* Hubbard counters idea floated by Fed's Tarullo
* Says too difficult and arbitrary, better left to market
* Too-big-to-fail could surface in presidential debate
By Jonathan Spicer
NEW YORK, Oct 16 A top adviser to presidential
candidate Mitt Romney on Tuesday dismissed an idea to cap the
size of big banks floated last week by a senior U.S. Federal
Glenn Hubbard, an economic advisor in the Republican camp,
said market forces would keep the size of financial institutions
in check better than difficult and arbitrary government limits
on banks judged too-big-to-fail.
Last week, Fed Governor Daniel Tarullo surprised Wall Street
when he called on Congress to legislate "an upper bound point of
reference" for banks based on their percentage of U.S. Gross
The issue of too-big-to-fail banks could resurface later on
Tuesday when Romney faces off against President Barack Obama in
the second of three debates ahead of the Nov. 6 poll. The
stumbling economic recovery since the financial crisis has so
far dominated in the campaign.
The comments from Tarullo, appointed to the Fed board by
Obama, suggest regulators are still keenly worried that massive
and complex banks can threaten the financial system, four years
after the worst of the crisis.
Hubbard, dean of the Columbia Business School, on Tuesday
added to the criticism that has since come from Wall Street.
"I understand Dan Tarullo gave those remarks. I disagree
with them. First of all I'm not quite sure what a cap would be
and how I would figure it out," Hubbard said in response to a
question at a National Association for Business Economics
"The reason we're concerned about big banks is that they're
too big to fail," he added. "If the market forces say these
banks are too big and too complex, they will be wittled down to
size. And I think that's a much better (solution) than arbitrary
limits on bank sizes."
Hubbard made the argument as news headlines surfaced that
the chief executive of the third-largest U.S. bank, Citigroup
Inc's Vikram Pandit, had abruptly resigned.
Citi was among the banks to receive a bailout during the
2008 crisis. It has since been under close watch by regulators.
The Fed rejected Citi's capital plans this year after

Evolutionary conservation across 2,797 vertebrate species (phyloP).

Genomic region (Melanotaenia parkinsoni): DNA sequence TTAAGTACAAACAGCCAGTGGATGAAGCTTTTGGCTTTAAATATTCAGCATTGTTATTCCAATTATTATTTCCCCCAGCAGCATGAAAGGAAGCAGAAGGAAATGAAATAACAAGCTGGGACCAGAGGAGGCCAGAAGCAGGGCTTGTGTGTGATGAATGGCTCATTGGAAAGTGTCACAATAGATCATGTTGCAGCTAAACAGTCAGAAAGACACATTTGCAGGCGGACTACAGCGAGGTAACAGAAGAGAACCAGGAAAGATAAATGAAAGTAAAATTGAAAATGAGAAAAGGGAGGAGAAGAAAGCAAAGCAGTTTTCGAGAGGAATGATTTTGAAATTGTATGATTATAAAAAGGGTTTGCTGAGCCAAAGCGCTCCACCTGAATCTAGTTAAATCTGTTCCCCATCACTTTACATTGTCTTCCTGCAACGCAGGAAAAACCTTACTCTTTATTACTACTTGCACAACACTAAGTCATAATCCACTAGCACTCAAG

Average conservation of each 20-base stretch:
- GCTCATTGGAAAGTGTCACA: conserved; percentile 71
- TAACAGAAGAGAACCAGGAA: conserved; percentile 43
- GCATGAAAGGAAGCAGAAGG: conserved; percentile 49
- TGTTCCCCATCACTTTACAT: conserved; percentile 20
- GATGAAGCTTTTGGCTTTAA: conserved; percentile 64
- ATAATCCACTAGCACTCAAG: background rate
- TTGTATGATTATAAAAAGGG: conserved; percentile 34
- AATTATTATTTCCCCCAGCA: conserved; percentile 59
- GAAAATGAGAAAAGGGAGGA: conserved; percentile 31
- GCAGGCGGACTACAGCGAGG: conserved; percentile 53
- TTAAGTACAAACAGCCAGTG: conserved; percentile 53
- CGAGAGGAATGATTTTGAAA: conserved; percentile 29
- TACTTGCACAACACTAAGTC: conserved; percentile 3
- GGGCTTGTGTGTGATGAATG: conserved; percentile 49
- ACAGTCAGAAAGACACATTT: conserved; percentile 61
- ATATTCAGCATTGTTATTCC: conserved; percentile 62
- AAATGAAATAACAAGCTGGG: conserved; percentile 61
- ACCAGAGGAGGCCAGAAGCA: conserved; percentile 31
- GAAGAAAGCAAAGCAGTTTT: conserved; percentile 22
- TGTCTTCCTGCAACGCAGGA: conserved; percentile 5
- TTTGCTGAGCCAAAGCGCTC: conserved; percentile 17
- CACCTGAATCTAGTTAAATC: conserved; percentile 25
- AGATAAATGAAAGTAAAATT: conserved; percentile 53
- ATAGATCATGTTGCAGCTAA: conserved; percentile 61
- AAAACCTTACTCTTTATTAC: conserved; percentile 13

administering a stress test on the bank.
TOO-BIG-TO-FAIL COULD RESURFACE IN DEBATE
Tarullo, the central bank's point person on regulation, made
his surprise proposal last Wednesday as he noted the
difficulties regulators face in deciding which proposed bank
acquisitions should be approved.
The absence of a well-established cap on the size of banks
complicates such decisions, he said at the University of
Pennsylvania Law School, in Philadelphia.
An ever larger bank "increases perceptions of at least some
residual too-big-to-fail quality in such a firm," bringing a
possible funding advantage that "reinforces the impulse to
grow," said Tarullo, a one-time aide to former President Bill
Clinton. He floated tying the non-deposit liabilities of banks
to a specified percentage of the country's GDP, though he did
not suggest a number.
"There is, then, a case to be made for specifying an upper
bound," Tarullo said, adding, "it would be most appropriate for
Congress to legislate on the subject."
During the previous presidential debate, Romney reiterated
his plan to repeal the landmark Dodd-Frank financial regulation
bill, while Obama countered that the economic crisis was brought
on by insufficient oversight of reckless behavior on Wall Street
Asked about Romney's debate strategy, Hubbard told Reuters
on the sidelines of the conference: "His objective is to
continue the conversation with voters about what the right
economic policies are for the country.
"He did that really well last time, and I'd be stunned if he
doesn't do it well tonight," the adviser added.